When you were out collecting twigs to force buds, you may have noticed that some twigs were stout while some twigs were skinny. And maybe when you cut the twig you looked at the cut surface and noticed white or orange spongy stuff in the heart of the twig. The spongy stuff is pith, also called medulla (which means middle), and is essentially the undifferentiated, highly moldable ingredient of new growth in a twig. It also stores starches and water, but sadly as the twig ages, the pith’s utility dries up and the cells die leaving behind a spongy tube. Trees with compound leaves tend to have larger piths (though there are, of course, exceptions). Within the maples, for example, boxelder has the stoutest twigs and widest diameter of pith. It is also the only maple with compound leaves (boxelder is also called ash-leaf maple).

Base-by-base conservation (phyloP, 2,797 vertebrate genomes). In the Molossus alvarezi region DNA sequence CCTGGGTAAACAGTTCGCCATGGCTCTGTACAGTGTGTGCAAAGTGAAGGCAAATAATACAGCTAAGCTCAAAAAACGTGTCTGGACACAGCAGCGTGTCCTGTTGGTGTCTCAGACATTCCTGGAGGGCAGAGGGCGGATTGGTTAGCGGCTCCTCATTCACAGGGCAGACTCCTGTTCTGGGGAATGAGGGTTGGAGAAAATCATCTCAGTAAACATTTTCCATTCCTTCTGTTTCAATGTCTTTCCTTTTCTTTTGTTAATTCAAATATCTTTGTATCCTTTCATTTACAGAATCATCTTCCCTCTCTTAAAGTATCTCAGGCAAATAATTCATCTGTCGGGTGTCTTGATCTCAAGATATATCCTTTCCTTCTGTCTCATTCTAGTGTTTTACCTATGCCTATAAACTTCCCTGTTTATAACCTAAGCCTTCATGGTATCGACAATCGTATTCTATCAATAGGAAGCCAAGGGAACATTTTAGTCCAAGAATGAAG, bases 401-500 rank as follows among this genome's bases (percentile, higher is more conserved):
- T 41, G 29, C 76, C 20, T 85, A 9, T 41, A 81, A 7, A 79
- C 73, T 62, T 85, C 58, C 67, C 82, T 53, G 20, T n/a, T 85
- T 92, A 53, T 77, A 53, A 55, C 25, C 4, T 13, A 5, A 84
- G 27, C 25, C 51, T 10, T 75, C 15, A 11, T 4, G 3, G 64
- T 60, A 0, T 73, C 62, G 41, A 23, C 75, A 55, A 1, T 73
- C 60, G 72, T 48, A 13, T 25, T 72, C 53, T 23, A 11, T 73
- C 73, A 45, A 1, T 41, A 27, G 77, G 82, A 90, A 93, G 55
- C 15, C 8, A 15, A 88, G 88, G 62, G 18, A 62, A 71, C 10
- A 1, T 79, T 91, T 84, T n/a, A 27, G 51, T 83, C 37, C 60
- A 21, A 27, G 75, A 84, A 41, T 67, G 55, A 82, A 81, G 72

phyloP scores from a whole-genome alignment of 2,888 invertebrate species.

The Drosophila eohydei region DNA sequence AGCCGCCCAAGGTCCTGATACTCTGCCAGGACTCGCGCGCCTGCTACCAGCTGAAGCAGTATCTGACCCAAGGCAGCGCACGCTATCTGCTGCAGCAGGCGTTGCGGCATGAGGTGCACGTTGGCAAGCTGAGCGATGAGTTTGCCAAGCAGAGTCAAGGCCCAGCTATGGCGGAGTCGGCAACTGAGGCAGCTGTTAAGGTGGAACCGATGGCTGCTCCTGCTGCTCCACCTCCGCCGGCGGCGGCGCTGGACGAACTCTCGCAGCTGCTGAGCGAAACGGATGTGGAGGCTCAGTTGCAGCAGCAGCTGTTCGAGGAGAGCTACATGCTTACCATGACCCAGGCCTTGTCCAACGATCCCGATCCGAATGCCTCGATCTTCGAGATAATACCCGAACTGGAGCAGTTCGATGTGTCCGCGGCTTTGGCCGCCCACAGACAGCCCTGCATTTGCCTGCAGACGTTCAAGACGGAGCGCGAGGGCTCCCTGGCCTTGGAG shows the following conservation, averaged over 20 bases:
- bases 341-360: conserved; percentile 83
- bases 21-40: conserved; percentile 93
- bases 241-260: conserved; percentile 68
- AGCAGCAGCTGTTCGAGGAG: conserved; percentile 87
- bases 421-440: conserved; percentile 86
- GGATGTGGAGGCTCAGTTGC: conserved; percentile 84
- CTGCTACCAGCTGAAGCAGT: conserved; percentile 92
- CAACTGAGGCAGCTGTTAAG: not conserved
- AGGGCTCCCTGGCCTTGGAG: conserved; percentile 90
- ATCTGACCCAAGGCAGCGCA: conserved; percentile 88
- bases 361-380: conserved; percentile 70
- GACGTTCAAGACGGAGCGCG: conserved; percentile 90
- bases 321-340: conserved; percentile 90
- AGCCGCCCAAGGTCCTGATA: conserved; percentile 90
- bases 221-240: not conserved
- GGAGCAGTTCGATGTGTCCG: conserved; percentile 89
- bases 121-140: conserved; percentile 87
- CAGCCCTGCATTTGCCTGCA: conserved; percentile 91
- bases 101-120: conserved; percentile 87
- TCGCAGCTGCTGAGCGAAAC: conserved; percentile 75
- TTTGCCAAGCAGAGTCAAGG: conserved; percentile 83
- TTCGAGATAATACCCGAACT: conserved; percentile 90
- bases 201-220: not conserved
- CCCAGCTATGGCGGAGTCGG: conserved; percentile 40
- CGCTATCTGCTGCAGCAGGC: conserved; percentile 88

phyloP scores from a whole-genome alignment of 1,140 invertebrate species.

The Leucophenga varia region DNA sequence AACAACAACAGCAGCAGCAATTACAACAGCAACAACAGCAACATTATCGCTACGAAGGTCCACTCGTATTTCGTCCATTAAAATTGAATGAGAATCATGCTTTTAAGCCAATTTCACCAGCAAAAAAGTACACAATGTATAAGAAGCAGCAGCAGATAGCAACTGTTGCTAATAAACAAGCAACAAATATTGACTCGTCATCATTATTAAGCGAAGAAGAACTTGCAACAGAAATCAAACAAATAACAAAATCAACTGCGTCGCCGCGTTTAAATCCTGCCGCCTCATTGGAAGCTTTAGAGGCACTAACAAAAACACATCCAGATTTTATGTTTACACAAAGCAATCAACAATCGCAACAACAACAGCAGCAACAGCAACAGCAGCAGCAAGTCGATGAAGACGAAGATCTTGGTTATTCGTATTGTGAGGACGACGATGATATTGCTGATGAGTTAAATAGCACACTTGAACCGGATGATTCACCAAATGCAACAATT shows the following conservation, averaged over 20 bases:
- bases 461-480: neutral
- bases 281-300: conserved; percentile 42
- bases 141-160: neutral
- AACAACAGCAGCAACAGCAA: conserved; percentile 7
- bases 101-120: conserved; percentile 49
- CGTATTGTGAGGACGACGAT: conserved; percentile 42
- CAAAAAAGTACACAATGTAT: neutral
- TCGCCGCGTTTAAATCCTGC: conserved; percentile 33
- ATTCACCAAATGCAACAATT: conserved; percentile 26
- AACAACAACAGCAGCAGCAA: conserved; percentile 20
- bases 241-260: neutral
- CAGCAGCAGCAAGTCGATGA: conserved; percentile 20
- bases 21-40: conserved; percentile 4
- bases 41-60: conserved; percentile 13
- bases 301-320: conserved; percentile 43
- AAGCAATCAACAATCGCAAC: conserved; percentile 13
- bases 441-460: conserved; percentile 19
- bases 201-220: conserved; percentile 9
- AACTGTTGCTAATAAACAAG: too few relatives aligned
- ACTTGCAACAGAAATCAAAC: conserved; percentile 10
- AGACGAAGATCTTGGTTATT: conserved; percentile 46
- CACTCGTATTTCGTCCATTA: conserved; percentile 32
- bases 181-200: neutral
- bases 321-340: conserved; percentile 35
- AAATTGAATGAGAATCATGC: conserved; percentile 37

Cross section of mountain maple twig, showing orange, spongy, 2 year old pith